I became a Christian after what you could call a conversion experience when I was 12 years old. As a family we went to church, but I was always the kid who messed around a bit. And then I went to this particular church service when I was 12. And the guy in the church service was talking about the realities of life and what it meant to have a relationship with Jesus Christ. I just remember it felt very different to all the other things I’ve ever heard. It felt very real to me. And I knew that I didn’t have that relationship, but I wanted it. I mean, when I woke up the next day I was still an annoying 12-year-old. But I just felt that things were different. I felt like I had new priorities and a different way of looking at things. And there were things I was doing in my life that maybe weren’t right. I felt that I now had a relationship with God through his son. That’s something I’ve maintained throughout my life, and it’s been very important. It provides a balance in my life, and my life is quite a crazy one.
I don’t see myself as a celebrity. People see me as one, but I’ve never wanted to be famous. I love this job, it’s opened up all sorts of doors for me. I met some amazing people when I did Strictly who are still good friends now. But I suppose one of the consequences of doing things like that is that people know who you are. I don’t get carried away by the praise, but I also don’t feel low about the criticism. I feel like I have a real perspective on life, and I know what the important things are. Family and faith.
My 16-year-old self would never believe that one day Alan Shearer would know his name. I remember the first time I was on Match of the Day. Bear in mind this was a programme I had watched religiously my whole life, and there I was presenting it. I’m the one sat there while the music is on. And I’m interviewing Alan Shearer who, when I was a kid watching the ’96 Euros, was the focal point for that team. And Alan Shearer called me Dan. And the little kid inside me was like, Alan Shearer knows my name!
There’s no way I’d be talking to you now about the career I’ve had and the things I’ve been able to do without my wife beside me. She’s had to sacrifice an awful lot over the years for me to travel around the world. And there’s so many times when I couldn’t have done the things I’ve done without her doing the things she has done to keep everything ticking over. I’ve tried to do my utmost for her. I think she’s great.
If I could have one last conversation with anyone, it would probably be Gary Speed [the Welsh footballer and Wales national manager who took his own life in 2011]. I was good friends with Gary. What I liked was he was one of those people who always asked you about your family, he was always interested in what you were up to. You don’t get many people like that. He always seemed full of life with a lot to look forward to. He had a loving family and two young boys who adored him. I actually presented the Football Focus he was on, the same day he later took his own life. Then on the Sunday morning Alan Shearer rang me to say, have you heard about Gary? It was one of those conversations that stops you in your tracks. People often ask me, why did he do it? But I don’t know. It’s sad that he did what he did, I wish he hadn’t. But, you know, suicide is… it must be a horrible place to be in. I don’t know why he did it. All I can tell you is I miss him.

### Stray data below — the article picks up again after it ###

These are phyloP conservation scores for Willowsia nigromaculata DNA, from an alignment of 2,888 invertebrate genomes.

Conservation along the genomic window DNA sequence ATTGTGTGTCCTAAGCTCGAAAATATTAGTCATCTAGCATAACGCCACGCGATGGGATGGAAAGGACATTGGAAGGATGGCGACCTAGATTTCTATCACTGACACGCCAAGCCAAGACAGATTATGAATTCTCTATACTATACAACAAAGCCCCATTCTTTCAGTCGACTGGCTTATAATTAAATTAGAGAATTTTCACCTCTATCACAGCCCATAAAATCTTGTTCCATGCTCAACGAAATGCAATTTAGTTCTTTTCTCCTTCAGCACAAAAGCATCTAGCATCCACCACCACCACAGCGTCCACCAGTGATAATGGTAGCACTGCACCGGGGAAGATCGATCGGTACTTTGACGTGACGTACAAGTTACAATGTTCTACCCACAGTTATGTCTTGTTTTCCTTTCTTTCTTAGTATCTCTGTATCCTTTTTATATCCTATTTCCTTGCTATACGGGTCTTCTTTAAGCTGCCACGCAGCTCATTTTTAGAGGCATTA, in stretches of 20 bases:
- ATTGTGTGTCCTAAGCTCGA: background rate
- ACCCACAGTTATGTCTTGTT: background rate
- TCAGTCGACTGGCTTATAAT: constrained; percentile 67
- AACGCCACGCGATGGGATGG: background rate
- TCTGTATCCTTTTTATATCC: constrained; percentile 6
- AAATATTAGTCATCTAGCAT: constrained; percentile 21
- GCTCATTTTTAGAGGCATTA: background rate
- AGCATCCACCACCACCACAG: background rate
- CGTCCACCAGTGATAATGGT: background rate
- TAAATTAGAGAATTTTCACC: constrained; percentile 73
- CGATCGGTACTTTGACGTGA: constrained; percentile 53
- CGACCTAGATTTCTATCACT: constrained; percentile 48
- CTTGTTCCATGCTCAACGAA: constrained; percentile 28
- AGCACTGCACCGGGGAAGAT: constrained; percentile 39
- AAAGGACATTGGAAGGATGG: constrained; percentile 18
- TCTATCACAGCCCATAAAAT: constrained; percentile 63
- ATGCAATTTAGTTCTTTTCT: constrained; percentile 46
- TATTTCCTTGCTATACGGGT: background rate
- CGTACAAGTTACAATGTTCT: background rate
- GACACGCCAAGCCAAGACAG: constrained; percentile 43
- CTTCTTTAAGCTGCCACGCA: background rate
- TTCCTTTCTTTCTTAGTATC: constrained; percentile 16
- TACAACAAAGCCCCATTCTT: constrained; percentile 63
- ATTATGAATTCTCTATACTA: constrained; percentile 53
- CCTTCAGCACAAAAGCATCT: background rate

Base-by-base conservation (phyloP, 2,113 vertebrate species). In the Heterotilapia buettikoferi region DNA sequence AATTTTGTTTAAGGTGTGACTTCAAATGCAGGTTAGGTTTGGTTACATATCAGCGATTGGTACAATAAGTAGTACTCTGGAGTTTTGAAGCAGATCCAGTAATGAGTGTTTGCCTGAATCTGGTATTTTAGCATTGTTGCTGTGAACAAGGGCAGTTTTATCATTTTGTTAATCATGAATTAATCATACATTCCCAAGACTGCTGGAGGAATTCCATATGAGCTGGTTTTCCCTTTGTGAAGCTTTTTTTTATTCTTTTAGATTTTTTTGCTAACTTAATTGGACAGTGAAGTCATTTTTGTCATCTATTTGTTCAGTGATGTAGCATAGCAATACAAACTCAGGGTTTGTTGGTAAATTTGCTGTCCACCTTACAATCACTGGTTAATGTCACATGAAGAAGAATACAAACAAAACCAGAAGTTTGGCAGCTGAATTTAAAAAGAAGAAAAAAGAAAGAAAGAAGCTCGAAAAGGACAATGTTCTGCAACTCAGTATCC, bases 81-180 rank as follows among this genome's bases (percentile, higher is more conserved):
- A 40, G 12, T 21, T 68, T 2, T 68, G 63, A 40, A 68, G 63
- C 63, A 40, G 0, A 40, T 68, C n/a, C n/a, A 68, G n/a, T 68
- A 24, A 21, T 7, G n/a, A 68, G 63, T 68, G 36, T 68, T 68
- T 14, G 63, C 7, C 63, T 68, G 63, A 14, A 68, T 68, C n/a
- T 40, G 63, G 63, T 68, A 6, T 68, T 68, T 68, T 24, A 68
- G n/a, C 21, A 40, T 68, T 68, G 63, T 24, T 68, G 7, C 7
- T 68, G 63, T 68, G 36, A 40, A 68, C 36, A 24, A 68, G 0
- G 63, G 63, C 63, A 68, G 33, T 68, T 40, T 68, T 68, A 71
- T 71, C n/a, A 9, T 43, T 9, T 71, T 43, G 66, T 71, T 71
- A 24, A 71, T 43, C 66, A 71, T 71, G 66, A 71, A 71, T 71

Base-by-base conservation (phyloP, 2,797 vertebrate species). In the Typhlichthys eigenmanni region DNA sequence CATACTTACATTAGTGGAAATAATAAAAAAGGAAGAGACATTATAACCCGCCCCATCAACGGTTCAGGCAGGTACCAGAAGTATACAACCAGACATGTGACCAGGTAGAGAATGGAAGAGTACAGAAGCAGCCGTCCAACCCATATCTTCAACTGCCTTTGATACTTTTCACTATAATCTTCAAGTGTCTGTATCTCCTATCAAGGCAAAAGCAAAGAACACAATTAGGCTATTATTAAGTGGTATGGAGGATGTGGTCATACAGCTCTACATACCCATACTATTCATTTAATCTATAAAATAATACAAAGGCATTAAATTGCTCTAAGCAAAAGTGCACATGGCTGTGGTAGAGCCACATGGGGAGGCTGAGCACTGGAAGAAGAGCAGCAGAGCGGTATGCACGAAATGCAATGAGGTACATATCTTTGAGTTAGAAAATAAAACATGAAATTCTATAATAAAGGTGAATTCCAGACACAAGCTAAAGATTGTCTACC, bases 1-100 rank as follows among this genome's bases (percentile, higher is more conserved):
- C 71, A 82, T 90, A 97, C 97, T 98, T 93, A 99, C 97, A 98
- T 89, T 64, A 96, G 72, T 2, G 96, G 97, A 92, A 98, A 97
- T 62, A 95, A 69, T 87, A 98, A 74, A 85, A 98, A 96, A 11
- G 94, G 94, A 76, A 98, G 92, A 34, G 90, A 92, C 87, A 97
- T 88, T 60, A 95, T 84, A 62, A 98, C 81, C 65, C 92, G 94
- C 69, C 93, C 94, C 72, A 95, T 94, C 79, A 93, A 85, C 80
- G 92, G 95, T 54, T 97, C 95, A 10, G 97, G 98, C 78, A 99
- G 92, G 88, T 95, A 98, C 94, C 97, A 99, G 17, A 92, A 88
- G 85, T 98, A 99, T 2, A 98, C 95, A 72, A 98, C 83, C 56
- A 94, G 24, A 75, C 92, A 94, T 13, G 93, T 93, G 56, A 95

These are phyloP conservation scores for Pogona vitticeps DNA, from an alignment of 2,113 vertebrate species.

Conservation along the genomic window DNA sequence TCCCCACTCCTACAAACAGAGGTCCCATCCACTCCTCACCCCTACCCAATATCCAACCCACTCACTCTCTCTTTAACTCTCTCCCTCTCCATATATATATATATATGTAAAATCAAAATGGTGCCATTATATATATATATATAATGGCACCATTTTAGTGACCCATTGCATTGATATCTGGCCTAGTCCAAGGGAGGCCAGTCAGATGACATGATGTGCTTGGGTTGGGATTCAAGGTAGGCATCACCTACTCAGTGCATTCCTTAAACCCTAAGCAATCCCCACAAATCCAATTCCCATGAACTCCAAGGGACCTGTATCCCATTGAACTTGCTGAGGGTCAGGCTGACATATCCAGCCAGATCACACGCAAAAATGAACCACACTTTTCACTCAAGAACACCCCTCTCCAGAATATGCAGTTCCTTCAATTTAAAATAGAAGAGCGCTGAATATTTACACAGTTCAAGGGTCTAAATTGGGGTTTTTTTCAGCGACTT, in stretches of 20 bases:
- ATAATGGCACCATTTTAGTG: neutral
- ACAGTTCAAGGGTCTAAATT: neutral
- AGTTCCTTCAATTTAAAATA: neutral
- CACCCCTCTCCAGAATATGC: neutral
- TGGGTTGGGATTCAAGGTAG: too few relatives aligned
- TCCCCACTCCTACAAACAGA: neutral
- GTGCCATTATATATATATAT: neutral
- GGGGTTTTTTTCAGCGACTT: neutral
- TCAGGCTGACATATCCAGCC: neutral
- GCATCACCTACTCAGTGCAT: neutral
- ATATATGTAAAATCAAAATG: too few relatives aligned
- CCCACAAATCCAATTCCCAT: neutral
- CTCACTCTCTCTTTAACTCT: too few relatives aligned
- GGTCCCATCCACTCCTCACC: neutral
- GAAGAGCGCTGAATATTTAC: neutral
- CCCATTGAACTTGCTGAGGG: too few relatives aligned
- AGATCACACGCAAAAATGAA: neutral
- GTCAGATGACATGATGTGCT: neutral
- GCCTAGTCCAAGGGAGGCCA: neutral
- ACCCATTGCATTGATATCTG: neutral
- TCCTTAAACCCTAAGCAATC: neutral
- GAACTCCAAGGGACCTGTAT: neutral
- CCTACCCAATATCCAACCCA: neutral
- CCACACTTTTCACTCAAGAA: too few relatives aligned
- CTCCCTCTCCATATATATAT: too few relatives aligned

If I could re-live any moment, I’d go back to the first time I was on national telly. It was at Wimbledon, during the match when Andy Murray came back from two sets down [to win in the fourth round against Richard Gasquet in 2008]. The editor of the Wimbledon programme, said, Dan, I need you to get down to Henman Hill now and do a minute and 30 seconds live on camera. This was prime time, 6.30pm at night. I remember running down there to find some guests to speak to. Just as the studio was handing down to me and I could hear the presenter saying. “Let’s get down to Henman Hill.” The director said in my ear, “Dan, I’ve never worked with you before. Some people will say you’re quite good. There are 13 and a half million people watching you right now.” And rather than thinking, Oh my word, what am I gonna do? I was like, I can’t wait for this. Bring it on.
Standing on the Shoulders: Incredible Heroes and how They Inspire Us by Dan Walker is out on October 13 (Headline, £22)